Additionally, a sizeable amount of associate time is now dedicated to supporting digital transactions from an operational perspective—handling exchanges and returns and fulfilling online orders. Despite all these new activities, many retailers continue to cut back on store labor as sales shift online, which only serves to further strain customer engagement and weaken the brand experience. But who can blame them? If retailers can’t measure the positive impact of a great store experience on the customer’s revisit and conversion rate in other channels, they will continue to make ill-informed decisions based simply on labor spend per traffic rate.
“Compensation and reward philosophies are hugely important issues,” according to one luxury retailer’s SVP of global operations. “If you don’t figure out who gets credit for the sale, you can end up with bad customer experiences, because the people in the field doing all the work aren’t excited about it and aren’t doing it that well.”
The New KPIs
Instead of focusing solely on channel-centric transaction metrics, retailers need to elevate KPIs to drive overall cross-channel brand performance by consolidating their store and digital P&Ls, expanding key performance metrics to measure all of the levers that drive customer behavior across the full customer journey and recalibrating labor metrics to account for the full set of activities store associates perform.
Developing new, better KPIs starts with three key steps:
Move to one true omnichannel P&L and organization. KPIs haven’t kept up with the omnichannel retail business model. To start, the notion of having separate P&Ls by channel contradicts the very core of the omnichannel concept and perpetuates siloed behavior. Consumers engage and buy from a brand when and how they see fit, so they expect the brand experience to be holistic across all channels. As such, there can no longer be an internal separation of physical, Web and mobile stores.
In a true omnichannel organization, all channels are required to work harmoniously as one, with consumers flowing seamlessly between them. Separate P&Ls disrupt this harmony by creating real and perceived barriers that prevent seamless integration because existing measurement and incentive structures often penalize one channel for supporting another.
Left as separate P&Ls, each channel is typically incentivized to optimize its own performance, which often produces suboptimal results for the overall brand. The first step is to consolidate channels into a single P&L to account for the deep channel interdependencies across the new consumer path to purchase. (See Exhibit 1.)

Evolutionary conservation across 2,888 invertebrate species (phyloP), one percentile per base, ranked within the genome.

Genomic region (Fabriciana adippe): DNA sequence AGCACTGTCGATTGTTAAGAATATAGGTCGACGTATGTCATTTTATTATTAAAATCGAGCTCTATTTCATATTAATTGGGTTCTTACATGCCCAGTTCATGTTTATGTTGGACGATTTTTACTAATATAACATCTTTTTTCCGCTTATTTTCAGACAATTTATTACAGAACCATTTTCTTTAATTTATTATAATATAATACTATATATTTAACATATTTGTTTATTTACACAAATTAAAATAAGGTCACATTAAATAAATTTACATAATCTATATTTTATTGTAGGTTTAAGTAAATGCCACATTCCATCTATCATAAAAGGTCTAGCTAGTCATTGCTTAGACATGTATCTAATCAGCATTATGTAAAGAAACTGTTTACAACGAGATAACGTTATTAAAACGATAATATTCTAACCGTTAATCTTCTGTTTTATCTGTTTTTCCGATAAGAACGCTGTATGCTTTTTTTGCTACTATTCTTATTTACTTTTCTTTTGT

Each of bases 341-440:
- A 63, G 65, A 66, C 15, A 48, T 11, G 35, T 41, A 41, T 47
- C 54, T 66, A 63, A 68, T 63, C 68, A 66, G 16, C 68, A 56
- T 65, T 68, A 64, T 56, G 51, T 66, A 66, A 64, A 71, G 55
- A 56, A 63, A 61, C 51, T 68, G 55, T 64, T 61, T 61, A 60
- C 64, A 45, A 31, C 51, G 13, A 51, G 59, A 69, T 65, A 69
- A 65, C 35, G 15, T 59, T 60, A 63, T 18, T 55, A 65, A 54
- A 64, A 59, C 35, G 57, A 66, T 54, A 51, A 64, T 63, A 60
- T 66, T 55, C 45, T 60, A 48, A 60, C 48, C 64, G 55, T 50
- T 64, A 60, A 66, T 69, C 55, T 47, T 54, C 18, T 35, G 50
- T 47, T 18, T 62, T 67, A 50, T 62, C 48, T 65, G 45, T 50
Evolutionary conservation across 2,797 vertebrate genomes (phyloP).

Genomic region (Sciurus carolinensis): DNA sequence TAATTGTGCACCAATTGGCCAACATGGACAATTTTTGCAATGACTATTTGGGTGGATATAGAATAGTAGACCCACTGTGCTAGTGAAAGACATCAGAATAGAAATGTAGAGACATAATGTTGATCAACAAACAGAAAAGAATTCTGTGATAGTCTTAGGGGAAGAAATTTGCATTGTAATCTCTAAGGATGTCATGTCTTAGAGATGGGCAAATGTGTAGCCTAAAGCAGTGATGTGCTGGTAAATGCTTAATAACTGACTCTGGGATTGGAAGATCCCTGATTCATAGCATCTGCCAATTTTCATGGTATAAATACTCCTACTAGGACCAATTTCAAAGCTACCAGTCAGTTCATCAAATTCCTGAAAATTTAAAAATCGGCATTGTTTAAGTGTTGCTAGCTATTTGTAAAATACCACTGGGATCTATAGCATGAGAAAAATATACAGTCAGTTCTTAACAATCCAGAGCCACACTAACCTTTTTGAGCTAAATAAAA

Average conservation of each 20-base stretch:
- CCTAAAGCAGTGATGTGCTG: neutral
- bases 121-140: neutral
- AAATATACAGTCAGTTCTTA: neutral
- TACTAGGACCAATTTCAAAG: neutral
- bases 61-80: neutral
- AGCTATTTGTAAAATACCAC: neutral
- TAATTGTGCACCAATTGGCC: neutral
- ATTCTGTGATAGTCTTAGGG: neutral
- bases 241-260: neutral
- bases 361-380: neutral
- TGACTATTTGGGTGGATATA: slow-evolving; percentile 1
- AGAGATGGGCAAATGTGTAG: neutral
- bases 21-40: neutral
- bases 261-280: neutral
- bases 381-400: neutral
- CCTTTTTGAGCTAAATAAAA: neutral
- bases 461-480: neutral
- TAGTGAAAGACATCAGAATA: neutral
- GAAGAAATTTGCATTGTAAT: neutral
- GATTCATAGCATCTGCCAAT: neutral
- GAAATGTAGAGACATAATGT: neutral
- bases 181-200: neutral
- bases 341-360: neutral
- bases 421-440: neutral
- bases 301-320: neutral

Measure and reward levers that drive consumers down the path to purchase, rather than just the outputs of a transaction. The next step is moving beyond tracking and rewarding only single-channel transaction metrics (such as traffic, conversion, basket size and average sales price) by also measuring all levers that move consumers down the path to purchase—awareness, engagement, trial, conversion and loyalty.
For example, a more holistic set of retail metrics should include the number of product recommendations per visit and the conversion rate on these product recommendations, as illustrated in Exhibit 2.
Reengineer store engagement and staffing metrics. Retailers also need to determine how to accurately staff and outfit stores to maximize store engagement while also accounting for all the new business-building activities their sales associates are now being asked to conduct—whether it’s an answered question, a processed online return, a fitting room assist, picking a ship-from-store order or an online endless aisle product recommendation.
In fact, stores will be asked to do even more as retailers continue to integrate the advantages of online shopping into their physical stores. For example, store associates, with assistance from smart fixtures and customer devices, will be expected to serve up personalized recommendations and offers 10 times more frequently than they do today as location-aware recommendation engines move from digital to brick-andmortar channels.
As a result of this channel evolution, store staffing and engagement metrics will need to go way beyond today’s labor-as-a-percentage-of-sales metric to measure both staffing levels and how effectively store associates and smart devices are creating personalized engagements.
All retailers will have to change their KPIs. The question is where to focus, how to measure and incentivize, and which organizational changes are needed.
Leading retailers are already providing useful test cases. At one leading apparel retailer, “a number of our brands have experimented with giving the store credit for all sales in their market area, no matter what channel they come from,” said the company’s SVP of operational transformation. “So if someone living a mile from a store places an e-commerce order, the credit for the sale goes to that store.”
Meanwhile, one luxury retailer recently equipped associates with tablets for ‘‘save-the-sale” kind of activity and they are now getting credit for those sales, according to an executive there.
Retailers must start shedding some light on the unmeasured aspects of the omnichannel consumer journey. Because as these leading retailers will quickly demonstrate, the store is only becoming more and more pivotal to success in today’s retail environment, and retailers must find a way to accurately measure and reward its role in an omnichannel world.
19 August 2015